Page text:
The Poetical Works of John Keats/To Spenser

TO SPENSER.[1]

Spenser! a jealous honorer of thine,
A forester deep in thy midmost trees,
Did, last eve, ask my promise to refine
Some English, that might strive thine ear to please.
But, Elfin-poet! 'tis impossible
For an inhabitant of wintry earth
To rise, like Phœbus, with a golden quill,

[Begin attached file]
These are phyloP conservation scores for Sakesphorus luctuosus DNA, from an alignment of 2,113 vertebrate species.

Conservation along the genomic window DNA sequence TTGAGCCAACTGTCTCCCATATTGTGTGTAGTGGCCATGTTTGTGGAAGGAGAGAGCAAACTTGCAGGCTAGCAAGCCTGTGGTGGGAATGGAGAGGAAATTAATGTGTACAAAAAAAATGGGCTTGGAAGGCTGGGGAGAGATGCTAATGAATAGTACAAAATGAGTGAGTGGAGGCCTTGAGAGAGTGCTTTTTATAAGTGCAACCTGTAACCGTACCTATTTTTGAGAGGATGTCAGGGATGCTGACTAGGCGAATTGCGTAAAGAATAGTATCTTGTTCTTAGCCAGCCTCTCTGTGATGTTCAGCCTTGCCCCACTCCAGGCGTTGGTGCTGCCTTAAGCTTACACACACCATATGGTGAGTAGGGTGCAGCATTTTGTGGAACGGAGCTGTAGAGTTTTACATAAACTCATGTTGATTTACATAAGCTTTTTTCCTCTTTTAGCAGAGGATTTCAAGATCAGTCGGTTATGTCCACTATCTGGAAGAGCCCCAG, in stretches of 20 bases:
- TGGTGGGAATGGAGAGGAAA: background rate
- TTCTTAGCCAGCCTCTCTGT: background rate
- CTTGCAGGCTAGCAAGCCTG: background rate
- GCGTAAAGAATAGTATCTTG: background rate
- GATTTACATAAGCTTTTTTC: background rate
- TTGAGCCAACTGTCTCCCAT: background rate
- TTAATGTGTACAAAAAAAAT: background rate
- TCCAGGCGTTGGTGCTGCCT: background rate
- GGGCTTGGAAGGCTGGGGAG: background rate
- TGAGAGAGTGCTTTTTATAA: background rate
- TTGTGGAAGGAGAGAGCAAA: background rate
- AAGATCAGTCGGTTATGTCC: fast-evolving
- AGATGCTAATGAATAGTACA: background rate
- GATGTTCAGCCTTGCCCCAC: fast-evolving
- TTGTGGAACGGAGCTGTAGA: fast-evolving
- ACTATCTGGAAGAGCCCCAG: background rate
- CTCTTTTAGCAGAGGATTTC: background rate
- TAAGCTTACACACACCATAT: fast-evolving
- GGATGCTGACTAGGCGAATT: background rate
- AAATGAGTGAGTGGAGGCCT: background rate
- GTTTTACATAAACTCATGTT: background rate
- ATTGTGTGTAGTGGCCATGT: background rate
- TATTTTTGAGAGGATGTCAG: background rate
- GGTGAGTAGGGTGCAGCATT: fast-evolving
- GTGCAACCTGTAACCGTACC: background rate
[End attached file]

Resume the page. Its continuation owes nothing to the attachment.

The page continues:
Fire-winged, and make a morning in his mirth.

It is impossible to 'scape from toil
O' the sudden, and receive thy spiriting:
The flower must drink the nature of the soil
Before it can put forth its blossoming:
Be with me in the summer days, and I
Will for thine honor and his pleasure try.


  1. From this point onwards, the poems printed in the present volume had not hitherto appeared in any of the editions of Keats's works.